The method continues at step 450 where the processing module deletes the source region header object from the DSN when open write transactions have concluded, visible regions have been moved, and open delete transactions have concluded. The deleting includes issuing delete write requests to the DSN that includes slice names based on the DSN address of the source region header object. The method continues at step 452 where the processing module writes the destination region header object to the DSN. The writing includes generating a set of slice names using the DSN address of the destination region header object or utilizing a new DSN address, encoding the destination region header object using a dispersed storage error coding function to produce a set of header slices, generating a set of write slice requests that includes the set of slice names and the set of header slices, and outputting the set of write slice requests to the DSN.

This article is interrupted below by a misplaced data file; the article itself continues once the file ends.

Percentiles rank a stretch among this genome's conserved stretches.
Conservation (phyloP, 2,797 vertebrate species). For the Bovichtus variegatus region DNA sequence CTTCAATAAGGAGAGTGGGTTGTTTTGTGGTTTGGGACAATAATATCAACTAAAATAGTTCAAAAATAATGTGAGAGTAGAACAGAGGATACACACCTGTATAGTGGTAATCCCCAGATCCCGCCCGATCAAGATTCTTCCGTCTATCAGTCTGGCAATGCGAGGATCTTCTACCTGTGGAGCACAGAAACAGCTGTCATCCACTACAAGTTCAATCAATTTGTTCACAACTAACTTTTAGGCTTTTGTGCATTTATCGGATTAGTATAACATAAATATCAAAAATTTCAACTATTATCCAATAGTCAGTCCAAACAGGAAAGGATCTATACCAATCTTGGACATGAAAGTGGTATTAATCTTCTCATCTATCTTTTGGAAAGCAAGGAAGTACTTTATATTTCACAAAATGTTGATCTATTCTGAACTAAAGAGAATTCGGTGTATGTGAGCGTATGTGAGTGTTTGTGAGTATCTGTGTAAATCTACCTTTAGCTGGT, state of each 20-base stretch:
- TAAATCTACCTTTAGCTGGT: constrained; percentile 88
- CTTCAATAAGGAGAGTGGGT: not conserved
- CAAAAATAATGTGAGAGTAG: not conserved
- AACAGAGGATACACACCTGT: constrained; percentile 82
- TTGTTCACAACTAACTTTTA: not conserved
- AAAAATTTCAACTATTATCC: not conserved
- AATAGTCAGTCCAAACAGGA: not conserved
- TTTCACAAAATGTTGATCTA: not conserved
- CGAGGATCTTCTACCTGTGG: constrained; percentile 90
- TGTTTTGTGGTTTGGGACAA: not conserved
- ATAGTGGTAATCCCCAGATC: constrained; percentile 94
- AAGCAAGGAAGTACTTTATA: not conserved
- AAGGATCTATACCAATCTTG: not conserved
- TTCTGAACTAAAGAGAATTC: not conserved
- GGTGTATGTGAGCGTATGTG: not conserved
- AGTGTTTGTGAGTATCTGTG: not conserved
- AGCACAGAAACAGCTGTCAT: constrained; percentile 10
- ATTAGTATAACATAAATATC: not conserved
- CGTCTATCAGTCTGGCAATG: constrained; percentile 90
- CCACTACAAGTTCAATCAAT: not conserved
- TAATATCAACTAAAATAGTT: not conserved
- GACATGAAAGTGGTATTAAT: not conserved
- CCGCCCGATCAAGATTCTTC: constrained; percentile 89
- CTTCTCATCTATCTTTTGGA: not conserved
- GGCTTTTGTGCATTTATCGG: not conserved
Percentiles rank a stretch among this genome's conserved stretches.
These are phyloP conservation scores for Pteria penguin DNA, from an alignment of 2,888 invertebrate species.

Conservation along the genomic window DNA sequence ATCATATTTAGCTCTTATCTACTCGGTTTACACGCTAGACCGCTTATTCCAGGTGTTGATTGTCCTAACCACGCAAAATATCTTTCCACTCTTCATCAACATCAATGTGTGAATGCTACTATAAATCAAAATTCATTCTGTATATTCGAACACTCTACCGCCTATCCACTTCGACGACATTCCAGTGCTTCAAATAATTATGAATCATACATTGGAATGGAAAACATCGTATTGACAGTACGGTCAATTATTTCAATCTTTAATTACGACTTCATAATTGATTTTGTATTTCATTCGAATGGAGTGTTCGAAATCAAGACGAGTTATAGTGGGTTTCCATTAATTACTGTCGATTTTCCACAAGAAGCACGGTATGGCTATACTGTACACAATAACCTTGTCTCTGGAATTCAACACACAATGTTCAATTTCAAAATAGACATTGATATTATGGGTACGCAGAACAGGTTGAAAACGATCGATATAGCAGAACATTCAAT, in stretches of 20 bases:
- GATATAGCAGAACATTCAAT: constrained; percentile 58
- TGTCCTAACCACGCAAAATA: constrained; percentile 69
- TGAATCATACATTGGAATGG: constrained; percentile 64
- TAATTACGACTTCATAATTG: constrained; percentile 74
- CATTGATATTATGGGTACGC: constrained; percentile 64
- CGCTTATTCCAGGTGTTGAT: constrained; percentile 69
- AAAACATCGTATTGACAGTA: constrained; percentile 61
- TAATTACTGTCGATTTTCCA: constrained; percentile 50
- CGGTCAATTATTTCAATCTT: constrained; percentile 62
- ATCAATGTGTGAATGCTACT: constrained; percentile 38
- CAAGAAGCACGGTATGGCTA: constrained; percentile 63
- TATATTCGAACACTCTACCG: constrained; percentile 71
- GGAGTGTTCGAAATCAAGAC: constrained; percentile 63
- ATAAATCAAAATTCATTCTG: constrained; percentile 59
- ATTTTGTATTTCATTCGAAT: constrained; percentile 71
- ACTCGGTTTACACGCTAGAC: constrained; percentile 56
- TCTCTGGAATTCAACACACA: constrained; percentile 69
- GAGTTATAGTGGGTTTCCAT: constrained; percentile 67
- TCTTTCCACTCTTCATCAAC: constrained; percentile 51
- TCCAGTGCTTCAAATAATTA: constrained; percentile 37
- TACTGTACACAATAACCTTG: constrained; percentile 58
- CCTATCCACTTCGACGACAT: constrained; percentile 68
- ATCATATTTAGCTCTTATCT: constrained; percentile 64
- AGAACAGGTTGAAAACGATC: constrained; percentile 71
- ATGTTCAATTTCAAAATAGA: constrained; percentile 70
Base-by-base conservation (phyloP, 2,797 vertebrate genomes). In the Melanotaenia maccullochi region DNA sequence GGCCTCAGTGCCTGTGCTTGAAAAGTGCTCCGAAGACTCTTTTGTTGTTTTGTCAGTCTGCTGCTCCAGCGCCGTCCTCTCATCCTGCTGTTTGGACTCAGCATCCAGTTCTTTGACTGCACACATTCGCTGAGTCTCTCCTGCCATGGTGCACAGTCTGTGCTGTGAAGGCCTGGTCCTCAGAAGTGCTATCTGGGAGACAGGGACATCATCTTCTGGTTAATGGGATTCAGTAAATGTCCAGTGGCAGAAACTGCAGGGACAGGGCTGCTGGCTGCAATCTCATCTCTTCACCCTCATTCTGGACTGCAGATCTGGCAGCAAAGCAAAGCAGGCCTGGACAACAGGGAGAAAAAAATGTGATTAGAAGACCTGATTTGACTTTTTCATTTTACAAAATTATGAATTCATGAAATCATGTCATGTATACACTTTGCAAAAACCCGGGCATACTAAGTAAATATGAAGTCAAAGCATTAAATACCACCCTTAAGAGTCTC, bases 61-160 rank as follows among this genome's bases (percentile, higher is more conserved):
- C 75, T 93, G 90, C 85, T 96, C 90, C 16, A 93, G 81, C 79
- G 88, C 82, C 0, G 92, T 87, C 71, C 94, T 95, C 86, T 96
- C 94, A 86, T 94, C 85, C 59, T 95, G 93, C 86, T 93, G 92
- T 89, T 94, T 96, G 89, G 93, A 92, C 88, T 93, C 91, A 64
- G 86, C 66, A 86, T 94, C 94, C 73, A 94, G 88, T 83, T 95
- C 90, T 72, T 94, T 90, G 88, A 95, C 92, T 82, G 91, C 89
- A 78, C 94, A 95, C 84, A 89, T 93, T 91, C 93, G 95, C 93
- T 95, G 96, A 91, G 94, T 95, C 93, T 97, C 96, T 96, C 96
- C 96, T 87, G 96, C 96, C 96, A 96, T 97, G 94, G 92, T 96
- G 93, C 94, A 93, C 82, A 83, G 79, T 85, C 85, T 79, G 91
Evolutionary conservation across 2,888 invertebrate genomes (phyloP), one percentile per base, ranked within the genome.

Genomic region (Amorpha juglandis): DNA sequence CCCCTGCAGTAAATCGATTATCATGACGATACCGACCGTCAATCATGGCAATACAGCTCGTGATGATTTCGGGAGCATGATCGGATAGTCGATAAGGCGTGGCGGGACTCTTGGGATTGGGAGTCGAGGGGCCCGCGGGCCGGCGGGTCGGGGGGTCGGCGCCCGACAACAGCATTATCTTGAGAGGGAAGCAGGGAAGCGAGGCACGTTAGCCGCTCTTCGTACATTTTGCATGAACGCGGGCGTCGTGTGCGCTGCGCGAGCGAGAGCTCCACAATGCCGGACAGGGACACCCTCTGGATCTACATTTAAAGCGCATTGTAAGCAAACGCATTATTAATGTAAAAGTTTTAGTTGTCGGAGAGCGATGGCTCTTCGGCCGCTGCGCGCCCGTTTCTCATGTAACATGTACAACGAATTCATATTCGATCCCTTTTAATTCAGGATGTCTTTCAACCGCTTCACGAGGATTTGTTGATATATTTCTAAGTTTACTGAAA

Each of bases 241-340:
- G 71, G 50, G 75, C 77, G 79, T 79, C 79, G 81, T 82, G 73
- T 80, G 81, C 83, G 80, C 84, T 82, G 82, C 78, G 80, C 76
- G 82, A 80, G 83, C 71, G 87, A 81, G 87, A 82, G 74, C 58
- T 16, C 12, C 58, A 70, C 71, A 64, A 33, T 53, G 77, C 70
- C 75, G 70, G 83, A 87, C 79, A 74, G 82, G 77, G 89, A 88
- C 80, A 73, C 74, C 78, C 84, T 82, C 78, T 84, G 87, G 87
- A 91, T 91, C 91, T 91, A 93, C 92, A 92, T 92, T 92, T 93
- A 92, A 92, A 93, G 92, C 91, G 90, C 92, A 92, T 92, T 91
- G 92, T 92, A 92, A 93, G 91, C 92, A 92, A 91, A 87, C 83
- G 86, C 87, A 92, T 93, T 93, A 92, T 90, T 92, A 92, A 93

The method continues at step 454 where the processing module updates a DSN index to associate the destination object name with the destination region header object. The updating may include obtaining an index key associated with the source object (e.g., generating based on analyzing data of the source object, retrieving from an entry of the DSN index associated with the source object name), obtaining an entry of the DSN index associated with the destination object name, updating the entry with the index key, overwriting a DSN address with the DSN address of the destination region header object, encoding the entry using the dispersed storage error coding function to produce a set of index slices, and outputting the set of index slices to the DSN. The method continues at step 456 where the processing module updates the DSN index to disassociate the source object name with the source region header object. For example, the processing module facilitates deletion of the DSN index associated with the source object name (e.g., issuing a set of delete write slice requests to the DSN).